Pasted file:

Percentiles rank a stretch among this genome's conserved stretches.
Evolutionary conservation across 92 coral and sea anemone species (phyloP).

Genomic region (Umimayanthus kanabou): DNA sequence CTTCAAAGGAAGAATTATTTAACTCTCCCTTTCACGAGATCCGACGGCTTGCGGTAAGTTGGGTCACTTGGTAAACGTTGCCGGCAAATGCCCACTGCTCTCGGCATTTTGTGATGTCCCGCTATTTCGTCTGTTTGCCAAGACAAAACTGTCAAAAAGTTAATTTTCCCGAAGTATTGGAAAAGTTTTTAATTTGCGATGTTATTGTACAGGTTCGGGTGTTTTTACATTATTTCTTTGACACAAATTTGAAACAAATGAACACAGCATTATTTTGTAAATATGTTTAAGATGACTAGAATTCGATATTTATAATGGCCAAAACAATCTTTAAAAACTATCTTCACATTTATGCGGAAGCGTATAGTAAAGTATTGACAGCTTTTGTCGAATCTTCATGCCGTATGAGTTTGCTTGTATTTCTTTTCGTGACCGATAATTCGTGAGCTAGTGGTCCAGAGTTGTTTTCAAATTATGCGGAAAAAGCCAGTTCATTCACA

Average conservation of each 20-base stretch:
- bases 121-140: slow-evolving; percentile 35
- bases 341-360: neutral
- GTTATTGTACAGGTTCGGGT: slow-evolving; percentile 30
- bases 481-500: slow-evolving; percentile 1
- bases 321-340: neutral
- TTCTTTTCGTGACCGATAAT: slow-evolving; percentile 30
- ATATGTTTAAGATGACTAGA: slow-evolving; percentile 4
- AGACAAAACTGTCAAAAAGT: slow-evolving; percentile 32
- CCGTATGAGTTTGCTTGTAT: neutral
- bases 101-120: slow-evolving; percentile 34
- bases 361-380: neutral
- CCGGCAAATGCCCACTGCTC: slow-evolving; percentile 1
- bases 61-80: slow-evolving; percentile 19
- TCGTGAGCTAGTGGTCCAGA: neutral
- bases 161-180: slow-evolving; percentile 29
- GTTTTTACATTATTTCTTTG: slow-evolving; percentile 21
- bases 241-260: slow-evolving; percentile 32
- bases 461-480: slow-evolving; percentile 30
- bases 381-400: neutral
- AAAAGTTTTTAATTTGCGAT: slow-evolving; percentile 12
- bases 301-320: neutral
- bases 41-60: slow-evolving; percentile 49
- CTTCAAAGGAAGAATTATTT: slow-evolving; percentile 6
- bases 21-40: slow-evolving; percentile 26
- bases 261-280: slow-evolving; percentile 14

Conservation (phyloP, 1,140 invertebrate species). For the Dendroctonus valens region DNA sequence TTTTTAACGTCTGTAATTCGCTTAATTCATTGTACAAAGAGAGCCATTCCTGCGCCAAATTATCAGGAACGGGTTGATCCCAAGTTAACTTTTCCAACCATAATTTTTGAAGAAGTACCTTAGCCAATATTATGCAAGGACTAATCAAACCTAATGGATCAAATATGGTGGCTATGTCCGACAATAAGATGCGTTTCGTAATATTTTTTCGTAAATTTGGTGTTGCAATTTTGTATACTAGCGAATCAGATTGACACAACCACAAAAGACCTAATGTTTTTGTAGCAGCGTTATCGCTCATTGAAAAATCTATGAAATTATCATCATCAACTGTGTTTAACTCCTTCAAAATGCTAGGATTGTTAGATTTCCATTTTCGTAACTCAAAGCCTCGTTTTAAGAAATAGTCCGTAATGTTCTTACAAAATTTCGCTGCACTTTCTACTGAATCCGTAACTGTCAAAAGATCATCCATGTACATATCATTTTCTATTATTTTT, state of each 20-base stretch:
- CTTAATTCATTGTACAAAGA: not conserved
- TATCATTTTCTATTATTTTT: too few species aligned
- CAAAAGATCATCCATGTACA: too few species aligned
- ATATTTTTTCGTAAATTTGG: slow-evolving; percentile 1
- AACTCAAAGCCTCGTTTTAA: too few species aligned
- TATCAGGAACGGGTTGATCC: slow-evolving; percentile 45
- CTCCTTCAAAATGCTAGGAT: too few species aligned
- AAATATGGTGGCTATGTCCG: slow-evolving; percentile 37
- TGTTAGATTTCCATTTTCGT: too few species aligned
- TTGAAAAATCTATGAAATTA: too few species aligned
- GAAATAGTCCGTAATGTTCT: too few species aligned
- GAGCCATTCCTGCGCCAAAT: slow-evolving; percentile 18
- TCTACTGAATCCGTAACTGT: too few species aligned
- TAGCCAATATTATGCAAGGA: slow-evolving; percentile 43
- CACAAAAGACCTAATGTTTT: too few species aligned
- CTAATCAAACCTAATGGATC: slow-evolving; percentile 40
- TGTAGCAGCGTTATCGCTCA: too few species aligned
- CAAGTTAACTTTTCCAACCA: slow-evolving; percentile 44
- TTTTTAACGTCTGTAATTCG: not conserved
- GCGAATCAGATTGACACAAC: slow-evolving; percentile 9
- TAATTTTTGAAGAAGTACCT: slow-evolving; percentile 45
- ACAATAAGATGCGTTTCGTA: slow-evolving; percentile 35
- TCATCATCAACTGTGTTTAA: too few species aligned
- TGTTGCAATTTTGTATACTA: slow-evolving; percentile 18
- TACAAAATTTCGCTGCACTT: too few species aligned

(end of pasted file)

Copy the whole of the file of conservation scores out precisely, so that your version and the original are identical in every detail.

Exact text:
Percentiles rank a stretch among this genome's conserved stretches.
Evolutionary conservation across 92 coral and sea anemone species (phyloP).

Genomic region (Umimayanthus kanabou): DNA sequence CTTCAAAGGAAGAATTATTTAACTCTCCCTTTCACGAGATCCGACGGCTTGCGGTAAGTTGGGTCACTTGGTAAACGTTGCCGGCAAATGCCCACTGCTCTCGGCATTTTGTGATGTCCCGCTATTTCGTCTGTTTGCCAAGACAAAACTGTCAAAAAGTTAATTTTCCCGAAGTATTGGAAAAGTTTTTAATTTGCGATGTTATTGTACAGGTTCGGGTGTTTTTACATTATTTCTTTGACACAAATTTGAAACAAATGAACACAGCATTATTTTGTAAATATGTTTAAGATGACTAGAATTCGATATTTATAATGGCCAAAACAATCTTTAAAAACTATCTTCACATTTATGCGGAAGCGTATAGTAAAGTATTGACAGCTTTTGTCGAATCTTCATGCCGTATGAGTTTGCTTGTATTTCTTTTCGTGACCGATAATTCGTGAGCTAGTGGTCCAGAGTTGTTTTCAAATTATGCGGAAAAAGCCAGTTCATTCACA

Average conservation of each 20-base stretch:
- bases 121-140: slow-evolving; percentile 35
- bases 341-360: neutral
- GTTATTGTACAGGTTCGGGT: slow-evolving; percentile 30
- bases 481-500: slow-evolving; percentile 1
- bases 321-340: neutral
- TTCTTTTCGTGACCGATAAT: slow-evolving; percentile 30
- ATATGTTTAAGATGACTAGA: slow-evolving; percentile 4
- AGACAAAACTGTCAAAAAGT: slow-evolving; percentile 32
- CCGTATGAGTTTGCTTGTAT: neutral
- bases 101-120: slow-evolving; percentile 34
- bases 361-380: neutral
- CCGGCAAATGCCCACTGCTC: slow-evolving; percentile 1
- bases 61-80: slow-evolving; percentile 19
- TCGTGAGCTAGTGGTCCAGA: neutral
- bases 161-180: slow-evolving; percentile 29
- GTTTTTACATTATTTCTTTG: slow-evolving; percentile 21
- bases 241-260: slow-evolving; percentile 32
- bases 461-480: slow-evolving; percentile 30
- bases 381-400: neutral
- AAAAGTTTTTAATTTGCGAT: slow-evolving; percentile 12
- bases 301-320: neutral
- bases 41-60: slow-evolving; percentile 49
- CTTCAAAGGAAGAATTATTT: slow-evolving; percentile 6
- bases 21-40: slow-evolving; percentile 26
- bases 261-280: slow-evolving; percentile 14

Conservation (phyloP, 1,140 invertebrate species). For the Dendroctonus valens region DNA sequence TTTTTAACGTCTGTAATTCGCTTAATTCATTGTACAAAGAGAGCCATTCCTGCGCCAAATTATCAGGAACGGGTTGATCCCAAGTTAACTTTTCCAACCATAATTTTTGAAGAAGTACCTTAGCCAATATTATGCAAGGACTAATCAAACCTAATGGATCAAATATGGTGGCTATGTCCGACAATAAGATGCGTTTCGTAATATTTTTTCGTAAATTTGGTGTTGCAATTTTGTATACTAGCGAATCAGATTGACACAACCACAAAAGACCTAATGTTTTTGTAGCAGCGTTATCGCTCATTGAAAAATCTATGAAATTATCATCATCAACTGTGTTTAACTCCTTCAAAATGCTAGGATTGTTAGATTTCCATTTTCGTAACTCAAAGCCTCGTTTTAAGAAATAGTCCGTAATGTTCTTACAAAATTTCGCTGCACTTTCTACTGAATCCGTAACTGTCAAAAGATCATCCATGTACATATCATTTTCTATTATTTTT, state of each 20-base stretch:
- CTTAATTCATTGTACAAAGA: not conserved
- TATCATTTTCTATTATTTTT: too few species aligned
- CAAAAGATCATCCATGTACA: too few species aligned
- ATATTTTTTCGTAAATTTGG: slow-evolving; percentile 1
- AACTCAAAGCCTCGTTTTAA: too few species aligned
- TATCAGGAACGGGTTGATCC: slow-evolving; percentile 45
- CTCCTTCAAAATGCTAGGAT: too few species aligned
- AAATATGGTGGCTATGTCCG: slow-evolving; percentile 37
- TGTTAGATTTCCATTTTCGT: too few species aligned
- TTGAAAAATCTATGAAATTA: too few species aligned
- GAAATAGTCCGTAATGTTCT: too few species aligned
- GAGCCATTCCTGCGCCAAAT: slow-evolving; percentile 18
- TCTACTGAATCCGTAACTGT: too few species aligned
- TAGCCAATATTATGCAAGGA: slow-evolving; percentile 43
- CACAAAAGACCTAATGTTTT: too few species aligned
- CTAATCAAACCTAATGGATC: slow-evolving; percentile 40
- TGTAGCAGCGTTATCGCTCA: too few species aligned
- CAAGTTAACTTTTCCAACCA: slow-evolving; percentile 44
- TTTTTAACGTCTGTAATTCG: not conserved
- GCGAATCAGATTGACACAAC: slow-evolving; percentile 9
- TAATTTTTGAAGAAGTACCT: slow-evolving; percentile 45
- ACAATAAGATGCGTTTCGTA: slow-evolving; percentile 35
- TCATCATCAACTGTGTTTAA: too few species aligned
- TGTTGCAATTTTGTATACTA: slow-evolving; percentile 18
- TACAAAATTTCGCTGCACTT: too few species aligned